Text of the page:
Insurance adjusters are paid to low-ball car accident victims. As a New Port Richey Trial Attorney for 18 years, I’ve negotiated countless automobile accident personal injury claims. These negotiations take place with insurance adjusters if a lawsuit has not been filed, and with a defense attorney once in litigation. Whether an adjuster or attorney, the goal for the insurance company is the same: Pay as little money as possible to the injured victim. Part of negotiations will involve the insurance claims adjuster arguing why my client’s case is “weak,” and why the insurance company is not offering more money to settle the matter.
Over the next few days, I am going to address 3 common excuses insurance companies make for a low ball offer of settlement, and how to turn these into strong points for a client whom has suffered auto accident injuries. Today’s subject: Degeneration.
The MRI and/or X-Rays Show Degeneration
This one has to be at the top of the list. Once an injured person brings a car accident claim, insurance companies know that they are not responsible for medical treatment and other complications that are solely pre-existing. Therefore, insurance claims adjusters will find any way to argue that it was not the accident that caused an injured client’s losses; rather, that the condition already existed.
In order to make this argument, adjusters will point to a post accident MRI and/or x-ray study that shows some level of degeneration to the shoulder, spine, knee, intervertebral disc, and other areas that are the source of a client’s pain complaint. I am very quick to respond to this frequently bogus “problem” by making one or more of the following counter-arguments.
1) Clinical Correlation! Adjusters love to completely ignore something medical providers call clinical correlation, which is essentially an analysis between an event (auto accident), and an objective diagnostic study (MRI). I do not care how much “degeneration” an MRI scan shows, because the issue comes down to whether or not the auto accident is causing the pain, the need for medical treatment, and/or the lost wages. Think of clinical correlation as cause and effect. If a client’s pain and need for treatment started only after the accident, then the trauma from the accident can be shown to be the cause (regardless of how much degeneration there is on a scan). Interestingly, adjusters will argue that slight degeneration proves a preexisting injury even when a client lacks even a remote history of medical treatment prior to the accident.
2) The vast majority of all adults will have some degree of degeneration in their spine or joints. As we age, everyday “wear and tear” causes a degree of degeneration. By analogy, think of a well maintained car with 15,000 miles. The car runs perfectly, and has no need to go to the shop because there are no symptoms (e.g., a knock in the engine). Still, if we tore the car apart, we might find where a rock has dinged it, or where the engine shows minor signs of residue around the block. The same is true with a person. A healthy person walks around with these signs of normal aging (degeneration), but unless there is some disease process or trauma, there is no need to seek medical treatment. I have seen radiology reports that show “degeneration” in clients as young as 15 years old! The reality is that a showing of degeneration is commonly of no significance whatsoever to the client’s symptoms or need for treatment.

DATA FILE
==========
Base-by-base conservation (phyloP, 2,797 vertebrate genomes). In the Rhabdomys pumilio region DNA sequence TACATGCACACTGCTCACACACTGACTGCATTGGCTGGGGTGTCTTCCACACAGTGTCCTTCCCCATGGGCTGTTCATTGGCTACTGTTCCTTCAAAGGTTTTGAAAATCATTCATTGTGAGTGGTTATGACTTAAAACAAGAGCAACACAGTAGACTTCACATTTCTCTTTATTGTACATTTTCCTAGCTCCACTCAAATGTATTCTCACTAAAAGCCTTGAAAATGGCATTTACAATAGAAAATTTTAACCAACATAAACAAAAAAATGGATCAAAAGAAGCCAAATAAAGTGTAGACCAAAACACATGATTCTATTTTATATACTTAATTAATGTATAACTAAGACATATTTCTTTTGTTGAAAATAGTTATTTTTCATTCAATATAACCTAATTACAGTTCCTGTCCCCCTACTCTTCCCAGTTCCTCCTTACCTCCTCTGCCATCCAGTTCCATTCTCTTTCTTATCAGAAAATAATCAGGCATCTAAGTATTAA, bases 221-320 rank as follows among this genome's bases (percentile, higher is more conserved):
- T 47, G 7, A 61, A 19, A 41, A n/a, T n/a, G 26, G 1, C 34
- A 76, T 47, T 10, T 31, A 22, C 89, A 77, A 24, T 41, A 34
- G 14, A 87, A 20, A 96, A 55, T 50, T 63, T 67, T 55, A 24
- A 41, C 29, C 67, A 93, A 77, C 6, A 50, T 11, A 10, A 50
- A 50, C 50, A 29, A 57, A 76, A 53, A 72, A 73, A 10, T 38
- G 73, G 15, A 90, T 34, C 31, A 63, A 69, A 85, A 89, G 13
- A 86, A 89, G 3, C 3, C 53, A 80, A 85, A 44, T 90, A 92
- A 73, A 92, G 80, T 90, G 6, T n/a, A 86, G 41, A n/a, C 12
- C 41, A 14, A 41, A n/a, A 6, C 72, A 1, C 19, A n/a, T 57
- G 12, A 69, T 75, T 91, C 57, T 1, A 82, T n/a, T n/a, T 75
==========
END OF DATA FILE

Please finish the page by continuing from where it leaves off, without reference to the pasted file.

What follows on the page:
3) The final point to address is those times when clearly a client’s degeneration is severe, and possibly he or she has even needed preexisting medical treatment. An attorney with trial experience will be well familiar with the law in this area. There is a legal expression known as the “Eggshell Plaintiff,” which means that the defendant takes the plaintiff as he finds her. By example, let’s assume that a client is rear ended in what appears to be a fairly minor impact. Let’s further assume that injuries would have been unlikely for someone with a normal healthy spine. However, your client in this minor impact had an extensively weakened spine due to degeneration. If the client’s preexisting condition made her more vulnerable to injury, and even a minor accident has caused the symptoms and need for treatment, then the defendant is still responsible for the additional pain caused by the accident, as well as other losses. There is a standard jury instruction on this point, which I typically refer to as the “preexisting physical defect” instruction. Therefore, just because a client had a “bad back” prior to the accident, that does not mean that he or she does not have a claim. (NOTE: I actually did an entire blog on the subject of handling preexisting back injuries, which can be found by clicking here)
When an insurance adjuster argues that a claim is “not worth much” due to “preexisting degeneration,” it is vital for a client to have an experienced personal injury attorney that knows how to respond. Many times, the insurer’s argument is little more than a red-herring, and if handled correctly by the claimant’s attorney, can even be turned into a strong point of the claim.